Following the political understanding announced in May 2015, the process for the deepening of the Customs Union has been officially initiated. Turkey remains committed to the EU membership objective. The deepening of the Customs Union is viewed as an undertaking that will accelerate Turkey’s integration with the European economy and thus enhance the dynamics of the accession process. At the same time, the deepening of the Customs Union is set to have a significant impact on the Turkish economy. The current Customs Union which has been in force since 1995 covers only industrial goods and processed agricultural goods, consisting only 20% of the national economy. With the deepening of the Customs Union, service industries and the agricultural sector will be included in addition to public procurement thus incorporating all areas of the national economy related to international trade.
Liberalization of Trade in Goods
The principle of liberalization of trade in goods has been in effect since the initiation of the Customs Union in 1995 which includes industrial goods and processed agricultural goods. However in practice this principle had nonetheless a few exceptions. Among the most important exceptions are Turkey’s ban on used machinery imports including used vehicles, and the non-application of the principle of the exhaustion of intellectual property rights for the pharmaceutical sector. These exceptions will need to be terminated as an outcome of the next round of negotiations. It is very likely that the EU will include the ending of this exception related to the import ban on used vehicles and machinery imports in its list of demands. Therefore, even though it is outside of the scope of this analysis, it will be necessary to review the effects of the end of this prohibition on the competitiveness of the Turkish automotive and heavy machinery sectors.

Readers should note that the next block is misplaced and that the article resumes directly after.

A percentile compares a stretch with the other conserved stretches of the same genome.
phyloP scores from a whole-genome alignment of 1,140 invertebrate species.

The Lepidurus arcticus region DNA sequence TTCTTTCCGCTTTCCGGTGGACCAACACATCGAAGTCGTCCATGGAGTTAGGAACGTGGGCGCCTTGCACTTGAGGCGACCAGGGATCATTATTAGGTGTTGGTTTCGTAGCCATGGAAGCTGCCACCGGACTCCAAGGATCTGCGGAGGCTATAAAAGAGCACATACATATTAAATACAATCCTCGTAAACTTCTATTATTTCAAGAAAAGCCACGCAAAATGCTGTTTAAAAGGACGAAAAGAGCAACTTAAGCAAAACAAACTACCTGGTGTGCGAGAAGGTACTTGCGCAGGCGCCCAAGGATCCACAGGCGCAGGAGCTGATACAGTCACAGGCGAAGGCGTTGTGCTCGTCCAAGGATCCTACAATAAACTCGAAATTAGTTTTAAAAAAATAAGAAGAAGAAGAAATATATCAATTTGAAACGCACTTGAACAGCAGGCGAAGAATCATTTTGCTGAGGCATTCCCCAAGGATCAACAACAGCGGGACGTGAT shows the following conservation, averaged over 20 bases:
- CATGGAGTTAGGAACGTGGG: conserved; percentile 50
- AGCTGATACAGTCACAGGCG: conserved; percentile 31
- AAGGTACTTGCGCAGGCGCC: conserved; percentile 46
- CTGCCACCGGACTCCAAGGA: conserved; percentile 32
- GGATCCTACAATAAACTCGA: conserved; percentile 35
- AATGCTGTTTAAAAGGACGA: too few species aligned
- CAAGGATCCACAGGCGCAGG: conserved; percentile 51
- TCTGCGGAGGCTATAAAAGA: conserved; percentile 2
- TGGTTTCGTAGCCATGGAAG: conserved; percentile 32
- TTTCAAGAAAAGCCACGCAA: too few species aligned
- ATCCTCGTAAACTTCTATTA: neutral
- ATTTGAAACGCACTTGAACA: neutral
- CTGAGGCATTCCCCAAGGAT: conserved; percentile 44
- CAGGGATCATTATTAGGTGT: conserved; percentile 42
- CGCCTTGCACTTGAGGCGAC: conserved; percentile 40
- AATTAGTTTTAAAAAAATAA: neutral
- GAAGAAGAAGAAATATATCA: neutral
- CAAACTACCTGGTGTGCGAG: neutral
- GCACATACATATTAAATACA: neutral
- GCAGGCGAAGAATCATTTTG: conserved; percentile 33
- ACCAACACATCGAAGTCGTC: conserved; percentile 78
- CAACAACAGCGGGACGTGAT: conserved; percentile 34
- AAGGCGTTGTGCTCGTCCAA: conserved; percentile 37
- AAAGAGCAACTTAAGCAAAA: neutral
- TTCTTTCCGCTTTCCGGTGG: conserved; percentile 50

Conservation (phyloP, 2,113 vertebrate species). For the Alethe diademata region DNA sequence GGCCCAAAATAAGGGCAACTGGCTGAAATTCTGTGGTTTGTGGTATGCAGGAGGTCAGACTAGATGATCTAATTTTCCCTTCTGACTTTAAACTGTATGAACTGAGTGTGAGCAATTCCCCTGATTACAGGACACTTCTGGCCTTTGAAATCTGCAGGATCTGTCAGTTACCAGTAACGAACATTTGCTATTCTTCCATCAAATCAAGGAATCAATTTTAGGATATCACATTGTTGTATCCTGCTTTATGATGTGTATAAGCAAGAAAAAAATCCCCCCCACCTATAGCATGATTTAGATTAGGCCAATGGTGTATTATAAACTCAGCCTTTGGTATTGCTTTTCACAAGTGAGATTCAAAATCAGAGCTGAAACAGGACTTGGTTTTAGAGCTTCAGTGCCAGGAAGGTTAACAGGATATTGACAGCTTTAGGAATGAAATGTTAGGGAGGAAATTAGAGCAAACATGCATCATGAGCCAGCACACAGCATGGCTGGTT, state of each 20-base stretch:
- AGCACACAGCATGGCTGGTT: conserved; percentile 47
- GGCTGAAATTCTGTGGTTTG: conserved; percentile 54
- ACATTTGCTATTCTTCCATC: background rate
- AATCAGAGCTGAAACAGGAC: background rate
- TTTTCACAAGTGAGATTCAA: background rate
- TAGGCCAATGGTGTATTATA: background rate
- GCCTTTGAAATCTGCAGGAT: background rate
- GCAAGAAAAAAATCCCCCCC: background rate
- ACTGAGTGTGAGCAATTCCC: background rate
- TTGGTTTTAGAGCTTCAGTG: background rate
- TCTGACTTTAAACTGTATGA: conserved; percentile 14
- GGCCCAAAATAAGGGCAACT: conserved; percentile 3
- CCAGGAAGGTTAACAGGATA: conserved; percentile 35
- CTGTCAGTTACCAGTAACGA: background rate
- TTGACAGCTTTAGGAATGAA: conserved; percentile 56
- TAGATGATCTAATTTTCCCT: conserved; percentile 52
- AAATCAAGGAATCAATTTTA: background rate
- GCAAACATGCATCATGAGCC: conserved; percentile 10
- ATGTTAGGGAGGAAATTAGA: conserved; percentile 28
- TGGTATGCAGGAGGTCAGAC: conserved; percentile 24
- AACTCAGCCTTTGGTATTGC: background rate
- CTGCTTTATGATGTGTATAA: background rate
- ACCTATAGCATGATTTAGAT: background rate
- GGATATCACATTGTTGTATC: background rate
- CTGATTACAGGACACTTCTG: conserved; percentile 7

Furthermore another obstacle for the liberalization of trade in goods is the continued application of trade defense instruments such as anti-dumping and anti-subsidy measures. It is important to emphasize that the use of such measures is contradictory to the principles of the Single Market. For example trade defense instruments are not utilized in intra EU trade. It may therefore be relevant to discuss terminating the use of trade defense instruments, with the exception of safeguard measures, for the Turkey-EU bilateral trade. Nonetheless it is important to notice that Turkey has been using these instruments more frequently.
Liberalization of Trade in Services
The most significant transformation of the deepened Customs Union will be caused by the opening of the Turkish services industries, which represent almost 70% of the Turkish economy, to EU competition. The essence of liberalization of trade in goods is the elimination of tariff and non-tariff barriers. However in trade in services, the national legislation and regulatory framework create the greatest impediment to market entry. Hence in trade in services, there are several models for liberalization depending on the degree of legal harmonization agreed between the parties.
The most ambitious of such models is European Economic Area (EEA) comprising the EU and EFTA members. This model is based on total legal harmonization and EU acquis adoption, allowing the liberalization of trade in services to be undertaken in ideal circumstances. Due to the complete harmonization of legislation it is possible to overcome the impediments to trade caused by legislative and regulatory differences. Nevertheless this model has a serious handicap in so far as it creates total policy dependency for EFTA nations. EEA nations are obliged to follow public policies decided by the priorities and choices of EU polities, without the freedom of amending them according to their priorities and circumstances. If the EEA model is chosen in liberalization of trade in services, Turkey will be completely integrated in the EU Single market, hence economic integration will be consolidated. Moreover the EEA model will create an important advantage for the full membership objective. The legal harmonization carried out for the liberalization of trade in services will enable chapters linked to the membership talks to be completed. Therefore the EEA model has the potential to fast forward Turkey’s membership talks.